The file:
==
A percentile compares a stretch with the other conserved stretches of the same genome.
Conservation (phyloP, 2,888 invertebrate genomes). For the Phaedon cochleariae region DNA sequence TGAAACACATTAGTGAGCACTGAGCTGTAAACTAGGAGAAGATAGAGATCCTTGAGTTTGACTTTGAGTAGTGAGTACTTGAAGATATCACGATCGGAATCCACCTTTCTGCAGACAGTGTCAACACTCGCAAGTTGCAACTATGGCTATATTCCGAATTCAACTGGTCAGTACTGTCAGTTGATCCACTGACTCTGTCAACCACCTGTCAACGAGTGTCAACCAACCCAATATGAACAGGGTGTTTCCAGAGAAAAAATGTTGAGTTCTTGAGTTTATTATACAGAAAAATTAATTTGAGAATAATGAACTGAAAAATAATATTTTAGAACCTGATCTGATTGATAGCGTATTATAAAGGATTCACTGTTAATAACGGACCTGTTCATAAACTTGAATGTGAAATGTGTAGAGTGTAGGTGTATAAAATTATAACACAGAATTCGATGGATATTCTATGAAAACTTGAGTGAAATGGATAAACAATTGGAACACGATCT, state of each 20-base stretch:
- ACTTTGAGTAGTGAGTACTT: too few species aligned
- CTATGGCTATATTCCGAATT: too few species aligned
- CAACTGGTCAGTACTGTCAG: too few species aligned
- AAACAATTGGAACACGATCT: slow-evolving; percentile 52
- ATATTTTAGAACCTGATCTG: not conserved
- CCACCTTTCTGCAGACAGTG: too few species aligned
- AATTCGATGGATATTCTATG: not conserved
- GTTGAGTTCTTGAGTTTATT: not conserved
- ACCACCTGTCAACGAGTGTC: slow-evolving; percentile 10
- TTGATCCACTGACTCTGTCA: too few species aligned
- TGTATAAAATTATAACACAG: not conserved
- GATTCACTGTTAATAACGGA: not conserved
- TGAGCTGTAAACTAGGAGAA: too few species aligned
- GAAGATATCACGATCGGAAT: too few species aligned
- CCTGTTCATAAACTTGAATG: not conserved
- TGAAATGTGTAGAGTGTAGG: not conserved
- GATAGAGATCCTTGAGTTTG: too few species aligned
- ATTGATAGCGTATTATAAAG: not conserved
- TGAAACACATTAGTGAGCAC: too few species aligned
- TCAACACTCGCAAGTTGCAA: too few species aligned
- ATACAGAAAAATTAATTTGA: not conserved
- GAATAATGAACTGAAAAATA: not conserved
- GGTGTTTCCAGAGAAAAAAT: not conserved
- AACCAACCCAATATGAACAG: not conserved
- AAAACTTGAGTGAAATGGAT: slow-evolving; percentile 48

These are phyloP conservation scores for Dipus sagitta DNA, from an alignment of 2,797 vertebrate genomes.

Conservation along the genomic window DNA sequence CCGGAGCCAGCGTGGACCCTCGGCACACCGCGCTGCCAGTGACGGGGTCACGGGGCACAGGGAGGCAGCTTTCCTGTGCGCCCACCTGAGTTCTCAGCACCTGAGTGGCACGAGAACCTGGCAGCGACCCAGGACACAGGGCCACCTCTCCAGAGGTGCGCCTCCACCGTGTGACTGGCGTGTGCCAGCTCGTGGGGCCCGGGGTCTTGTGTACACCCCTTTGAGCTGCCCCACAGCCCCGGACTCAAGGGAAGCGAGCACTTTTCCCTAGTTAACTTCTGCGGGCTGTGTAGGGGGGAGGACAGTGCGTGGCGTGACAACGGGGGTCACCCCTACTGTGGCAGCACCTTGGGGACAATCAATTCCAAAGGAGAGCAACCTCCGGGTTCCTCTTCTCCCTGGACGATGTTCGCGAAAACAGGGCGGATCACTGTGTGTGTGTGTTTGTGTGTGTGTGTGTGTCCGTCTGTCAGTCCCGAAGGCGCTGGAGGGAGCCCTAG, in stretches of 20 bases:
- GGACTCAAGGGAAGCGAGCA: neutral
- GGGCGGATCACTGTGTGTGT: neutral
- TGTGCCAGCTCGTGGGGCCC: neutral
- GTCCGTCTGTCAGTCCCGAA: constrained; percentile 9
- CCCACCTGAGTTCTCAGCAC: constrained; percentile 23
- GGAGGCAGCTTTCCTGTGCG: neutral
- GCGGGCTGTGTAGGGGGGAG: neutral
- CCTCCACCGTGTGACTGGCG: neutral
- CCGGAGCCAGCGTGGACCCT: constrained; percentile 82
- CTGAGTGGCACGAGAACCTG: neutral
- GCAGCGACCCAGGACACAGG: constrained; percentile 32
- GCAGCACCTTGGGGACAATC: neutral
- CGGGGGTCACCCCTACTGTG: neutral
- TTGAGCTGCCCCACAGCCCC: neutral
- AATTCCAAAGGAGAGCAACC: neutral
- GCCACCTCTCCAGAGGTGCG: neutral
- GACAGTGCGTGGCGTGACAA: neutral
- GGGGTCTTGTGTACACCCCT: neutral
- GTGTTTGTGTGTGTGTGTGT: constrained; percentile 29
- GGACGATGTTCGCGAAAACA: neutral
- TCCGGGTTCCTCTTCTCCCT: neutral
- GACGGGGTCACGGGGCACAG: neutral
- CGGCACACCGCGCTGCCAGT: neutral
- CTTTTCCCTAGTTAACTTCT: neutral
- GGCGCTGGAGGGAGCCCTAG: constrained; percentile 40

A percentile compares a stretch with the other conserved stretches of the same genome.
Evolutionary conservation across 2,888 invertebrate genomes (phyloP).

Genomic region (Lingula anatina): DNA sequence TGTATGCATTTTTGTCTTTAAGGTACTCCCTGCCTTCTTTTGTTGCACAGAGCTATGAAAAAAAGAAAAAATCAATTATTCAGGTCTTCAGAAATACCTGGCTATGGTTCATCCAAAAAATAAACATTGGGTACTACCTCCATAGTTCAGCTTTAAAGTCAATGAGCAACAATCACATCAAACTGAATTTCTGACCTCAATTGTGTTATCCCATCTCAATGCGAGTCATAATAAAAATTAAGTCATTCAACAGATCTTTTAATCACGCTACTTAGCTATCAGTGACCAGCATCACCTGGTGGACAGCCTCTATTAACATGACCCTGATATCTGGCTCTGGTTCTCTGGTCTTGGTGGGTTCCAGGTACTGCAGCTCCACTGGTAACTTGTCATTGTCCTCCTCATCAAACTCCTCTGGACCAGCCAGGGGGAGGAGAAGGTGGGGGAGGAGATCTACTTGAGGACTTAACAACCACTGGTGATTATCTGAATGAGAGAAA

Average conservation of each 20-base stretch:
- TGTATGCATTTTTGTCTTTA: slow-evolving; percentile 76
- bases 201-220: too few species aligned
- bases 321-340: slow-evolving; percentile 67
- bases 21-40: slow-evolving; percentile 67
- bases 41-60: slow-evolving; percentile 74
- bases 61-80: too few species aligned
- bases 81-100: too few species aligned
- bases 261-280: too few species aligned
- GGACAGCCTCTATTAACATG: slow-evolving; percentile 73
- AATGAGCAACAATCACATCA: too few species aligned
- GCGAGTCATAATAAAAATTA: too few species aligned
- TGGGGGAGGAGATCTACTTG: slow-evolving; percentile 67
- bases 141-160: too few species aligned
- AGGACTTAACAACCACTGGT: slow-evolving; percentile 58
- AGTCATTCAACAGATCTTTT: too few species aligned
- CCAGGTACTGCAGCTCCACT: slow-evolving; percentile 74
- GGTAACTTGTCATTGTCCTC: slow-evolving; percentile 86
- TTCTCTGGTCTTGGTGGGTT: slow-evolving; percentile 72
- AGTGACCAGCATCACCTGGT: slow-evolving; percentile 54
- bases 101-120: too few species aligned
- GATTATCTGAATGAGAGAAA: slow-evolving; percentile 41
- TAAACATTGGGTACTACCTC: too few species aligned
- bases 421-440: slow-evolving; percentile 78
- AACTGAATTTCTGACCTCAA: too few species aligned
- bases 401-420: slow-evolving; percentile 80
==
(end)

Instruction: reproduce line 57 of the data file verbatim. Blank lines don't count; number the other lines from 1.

Genomic region (Lingula anatina): DNA sequence TGTATGCATTTTTGTCTTTAAGGTACTCCCTGCCTTCTTTTGTTGCACAGAGCTATGAAAAAAAGAAAAAATCAATTATTCAGGTCTTCAGAAATACCTGGCTATGGTTCATCCAAAAAATAAACATTGGGTACTACCTCCATAGTTCAGCTTTAAAGTCAATGAGCAACAATCACATCAAACTGAATTTCTGACCTCAATTGTGTTATCCCATCTCAATGCGAGTCATAATAAAAATTAAGTCATTCAACAGATCTTTTAATCACGCTACTTAGCTATCAGTGACCAGCATCACCTGGTGGACAGCCTCTATTAACATGACCCTGATATCTGGCTCTGGTTCTCTGGTCTTGGTGGGTTCCAGGTACTGCAGCTCCACTGGTAACTTGTCATTGTCCTCCTCATCAAACTCCTCTGGACCAGCCAGGGGGAGGAGAAGGTGGGGGAGGAGATCTACTTGAGGACTTAACAACCACTGGTGATTATCTGAATGAGAGAAA